Mormons witness to students on campus

A couple of Latter-day Saint missionaries are spreading good news about their faith to students at Florida A&M University.  

Although on some student’s behalf, this might seem strange being as though they may be trying to get to class.                               

However, to Elder Davis and Elder Barney, who preferred their first names to not be disclosed, it’s a divine duty and commitment to the Church of Jesus Christ of Latter-day Saints.               

“Passing on the word of God has brought me great blessings and that’s why we service two years to really help out here at FAMU,” said Barney, 19, from Salt Lake City.            According to The Church of Jesus Christ of Latter-day Saints Web site, the Christian organization has more than 50,000 volunteer missionaries throughout the world.           

Davis and Barney said that missionaries generally begin serving when they are 19 to 21 years old and voluntarily serve for either 18 months or two years.                        

They receive no payment for their service as representatives for the Mormon Church.           

“My coming here and just seeing the expression on people’s faces when they accept the word and want to learn more is reward enough” said Davis, 19, from Seven Oaks, Calif.                

Davis has been serving eight months of his mission to FAMU’s campus and said he postponed going to college to fulfill his duty as a missionary.                                

Davis and Barney proclaim that their approach to students is far more personal, since they are trying to teach each person individually.                    states that missionaries usually undergo extensive three week training at one of the 15 missionary training centers around the world before being deployed on their mission.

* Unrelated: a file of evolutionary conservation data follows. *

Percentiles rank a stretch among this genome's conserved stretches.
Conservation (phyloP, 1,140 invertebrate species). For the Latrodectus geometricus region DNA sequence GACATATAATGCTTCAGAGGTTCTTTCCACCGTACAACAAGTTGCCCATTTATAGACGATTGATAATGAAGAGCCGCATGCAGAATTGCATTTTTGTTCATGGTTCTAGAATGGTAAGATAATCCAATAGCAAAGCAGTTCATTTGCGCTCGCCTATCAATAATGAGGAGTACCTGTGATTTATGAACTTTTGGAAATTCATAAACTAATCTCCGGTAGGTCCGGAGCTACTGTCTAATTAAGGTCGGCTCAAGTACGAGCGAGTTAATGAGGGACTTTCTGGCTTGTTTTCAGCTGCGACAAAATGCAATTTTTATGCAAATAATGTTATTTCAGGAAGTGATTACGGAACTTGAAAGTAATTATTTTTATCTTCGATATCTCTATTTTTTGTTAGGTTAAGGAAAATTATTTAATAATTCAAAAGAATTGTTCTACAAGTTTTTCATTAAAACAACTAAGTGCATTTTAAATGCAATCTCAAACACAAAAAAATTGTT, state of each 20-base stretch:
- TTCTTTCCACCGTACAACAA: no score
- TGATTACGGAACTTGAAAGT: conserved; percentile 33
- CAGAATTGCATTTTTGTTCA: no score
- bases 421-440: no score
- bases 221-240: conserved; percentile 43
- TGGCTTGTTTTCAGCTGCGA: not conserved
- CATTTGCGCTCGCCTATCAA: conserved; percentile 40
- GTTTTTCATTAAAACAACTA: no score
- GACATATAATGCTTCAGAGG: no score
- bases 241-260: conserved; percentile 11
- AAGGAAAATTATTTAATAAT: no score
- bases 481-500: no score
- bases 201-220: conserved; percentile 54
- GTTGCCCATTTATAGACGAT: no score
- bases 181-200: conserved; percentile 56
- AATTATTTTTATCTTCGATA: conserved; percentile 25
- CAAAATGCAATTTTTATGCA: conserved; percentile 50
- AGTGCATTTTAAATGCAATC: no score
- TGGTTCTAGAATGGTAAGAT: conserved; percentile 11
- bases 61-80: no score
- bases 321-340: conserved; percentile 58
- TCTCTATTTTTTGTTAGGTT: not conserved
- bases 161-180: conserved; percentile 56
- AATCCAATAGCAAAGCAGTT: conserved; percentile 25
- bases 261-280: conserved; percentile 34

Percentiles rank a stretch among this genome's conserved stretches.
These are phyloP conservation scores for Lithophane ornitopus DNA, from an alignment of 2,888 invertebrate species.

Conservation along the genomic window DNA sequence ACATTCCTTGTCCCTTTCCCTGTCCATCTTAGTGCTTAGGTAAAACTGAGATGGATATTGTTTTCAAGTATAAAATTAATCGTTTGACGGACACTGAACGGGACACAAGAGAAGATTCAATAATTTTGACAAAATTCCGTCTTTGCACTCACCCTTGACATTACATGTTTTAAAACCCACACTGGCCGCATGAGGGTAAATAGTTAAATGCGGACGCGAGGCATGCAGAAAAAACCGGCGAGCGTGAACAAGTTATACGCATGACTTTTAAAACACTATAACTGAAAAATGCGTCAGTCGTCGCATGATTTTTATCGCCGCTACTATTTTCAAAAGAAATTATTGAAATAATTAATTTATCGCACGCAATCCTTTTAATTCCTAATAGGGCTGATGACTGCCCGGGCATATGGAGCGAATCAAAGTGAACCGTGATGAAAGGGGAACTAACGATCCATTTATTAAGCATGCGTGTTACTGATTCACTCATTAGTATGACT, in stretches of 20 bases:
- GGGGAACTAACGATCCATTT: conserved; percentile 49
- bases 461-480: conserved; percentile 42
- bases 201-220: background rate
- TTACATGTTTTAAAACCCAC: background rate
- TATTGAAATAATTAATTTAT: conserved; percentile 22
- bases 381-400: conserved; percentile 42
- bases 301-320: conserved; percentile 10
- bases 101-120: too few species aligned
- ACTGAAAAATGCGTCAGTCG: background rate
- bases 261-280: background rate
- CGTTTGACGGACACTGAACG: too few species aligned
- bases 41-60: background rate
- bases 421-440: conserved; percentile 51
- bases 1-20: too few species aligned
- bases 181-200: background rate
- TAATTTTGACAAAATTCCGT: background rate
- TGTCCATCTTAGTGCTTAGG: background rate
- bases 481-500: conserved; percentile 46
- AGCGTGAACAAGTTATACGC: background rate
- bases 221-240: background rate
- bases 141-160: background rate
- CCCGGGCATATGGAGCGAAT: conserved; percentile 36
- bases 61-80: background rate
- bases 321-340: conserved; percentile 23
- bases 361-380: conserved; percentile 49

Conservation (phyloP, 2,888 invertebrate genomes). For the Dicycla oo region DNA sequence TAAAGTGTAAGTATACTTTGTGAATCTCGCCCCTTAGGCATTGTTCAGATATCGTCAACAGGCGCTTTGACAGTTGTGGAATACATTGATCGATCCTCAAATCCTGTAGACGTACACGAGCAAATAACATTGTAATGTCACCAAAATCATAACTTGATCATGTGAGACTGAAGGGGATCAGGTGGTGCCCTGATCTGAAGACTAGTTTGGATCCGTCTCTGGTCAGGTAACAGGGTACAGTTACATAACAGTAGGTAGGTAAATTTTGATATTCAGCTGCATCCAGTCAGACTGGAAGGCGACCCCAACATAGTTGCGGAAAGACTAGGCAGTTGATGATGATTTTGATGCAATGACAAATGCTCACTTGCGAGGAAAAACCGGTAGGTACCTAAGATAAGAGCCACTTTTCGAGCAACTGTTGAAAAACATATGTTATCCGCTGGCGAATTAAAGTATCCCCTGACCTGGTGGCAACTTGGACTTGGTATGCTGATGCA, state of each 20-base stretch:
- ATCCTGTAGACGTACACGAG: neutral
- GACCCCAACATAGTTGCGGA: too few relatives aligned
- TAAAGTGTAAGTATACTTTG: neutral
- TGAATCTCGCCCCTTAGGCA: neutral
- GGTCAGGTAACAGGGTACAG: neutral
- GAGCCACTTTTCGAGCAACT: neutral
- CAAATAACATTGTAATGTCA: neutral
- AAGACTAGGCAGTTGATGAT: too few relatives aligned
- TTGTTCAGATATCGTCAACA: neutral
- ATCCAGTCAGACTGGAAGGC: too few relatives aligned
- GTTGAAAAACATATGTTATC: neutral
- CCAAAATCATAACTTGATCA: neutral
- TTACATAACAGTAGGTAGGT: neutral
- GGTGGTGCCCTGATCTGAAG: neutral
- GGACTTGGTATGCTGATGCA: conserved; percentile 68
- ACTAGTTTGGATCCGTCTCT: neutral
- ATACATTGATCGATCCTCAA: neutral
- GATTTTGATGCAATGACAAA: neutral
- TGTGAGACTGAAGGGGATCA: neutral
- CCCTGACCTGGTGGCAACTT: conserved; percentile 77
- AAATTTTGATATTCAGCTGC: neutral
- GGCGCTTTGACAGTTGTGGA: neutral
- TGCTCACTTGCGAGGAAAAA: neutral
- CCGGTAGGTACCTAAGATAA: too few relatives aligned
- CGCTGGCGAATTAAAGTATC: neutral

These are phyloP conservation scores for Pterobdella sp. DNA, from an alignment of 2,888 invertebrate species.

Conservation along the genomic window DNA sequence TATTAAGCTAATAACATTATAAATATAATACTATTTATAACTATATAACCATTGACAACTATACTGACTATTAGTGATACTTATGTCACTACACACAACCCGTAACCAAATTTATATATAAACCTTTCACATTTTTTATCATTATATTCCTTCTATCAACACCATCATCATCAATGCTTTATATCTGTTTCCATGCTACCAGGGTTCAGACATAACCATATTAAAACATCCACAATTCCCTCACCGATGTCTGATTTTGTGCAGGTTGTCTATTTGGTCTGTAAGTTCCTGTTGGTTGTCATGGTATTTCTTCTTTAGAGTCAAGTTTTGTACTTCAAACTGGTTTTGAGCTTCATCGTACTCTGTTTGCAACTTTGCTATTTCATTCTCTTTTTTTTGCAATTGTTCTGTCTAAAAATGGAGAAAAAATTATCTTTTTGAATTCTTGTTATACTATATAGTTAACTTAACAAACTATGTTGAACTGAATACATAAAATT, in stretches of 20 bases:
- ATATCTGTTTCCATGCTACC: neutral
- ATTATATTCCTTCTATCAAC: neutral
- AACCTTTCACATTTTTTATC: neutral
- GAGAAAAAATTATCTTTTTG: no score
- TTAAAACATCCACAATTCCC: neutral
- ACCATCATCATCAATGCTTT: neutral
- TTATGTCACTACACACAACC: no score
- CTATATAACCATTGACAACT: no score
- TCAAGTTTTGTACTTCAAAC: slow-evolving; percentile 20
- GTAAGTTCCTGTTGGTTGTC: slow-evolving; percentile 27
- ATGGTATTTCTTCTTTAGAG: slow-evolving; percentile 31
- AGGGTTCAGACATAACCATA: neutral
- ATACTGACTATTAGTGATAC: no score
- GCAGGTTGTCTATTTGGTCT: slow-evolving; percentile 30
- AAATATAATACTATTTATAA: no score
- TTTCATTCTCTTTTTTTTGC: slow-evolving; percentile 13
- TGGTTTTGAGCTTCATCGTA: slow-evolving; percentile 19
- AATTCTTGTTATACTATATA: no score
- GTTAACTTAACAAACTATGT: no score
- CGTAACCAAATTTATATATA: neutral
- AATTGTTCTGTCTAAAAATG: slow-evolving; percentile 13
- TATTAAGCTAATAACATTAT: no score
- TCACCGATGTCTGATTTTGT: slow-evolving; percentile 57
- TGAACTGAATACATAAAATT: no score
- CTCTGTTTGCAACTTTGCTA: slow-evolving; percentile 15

“We walk up to them [students], introduce ourselves and let them know what we’re all about and then we tell them about the word of God,” Barney said, who also says the response from the students have been fairly decent.   

“There are some students who prefer not to talk to us, but we haven’t encountered anybody that has been extremely rude. Our overall experience has been pretty good,” Davis said.                                       

However, some students do not think a university campus is the right place to deliver a spiritual message.                                     
First-year elementary education student Alicia Myers, 18, from Tallahassee, says she thinks they should not be allowed to witness on campus.                               

“I see them around and I always think that this is not the right place to try to preach and push religion on students,” Myers said. “This is a place for education. Everybody is not religious and it may offend some people.”                                        

Other students do not seem to have a problem with the missionaries being around campus spreading their messages.                                       

“I don’t have a problem with it at all. When they came up to me, I introduced myself and politely declined,” said fourth-year psychology student Carlita Woodson, 23, from Orlando.

“You never know, they might actually help someone in need who is lost and needs something to believe in. Who am I to say they shouldn’t deliver their messages?”    
Davis and Barney enjoy their work and that it’s very fulfilling for them to be serving the church and sending messages to those who are willing to listen. For more information contact Davis at 850-212-5186.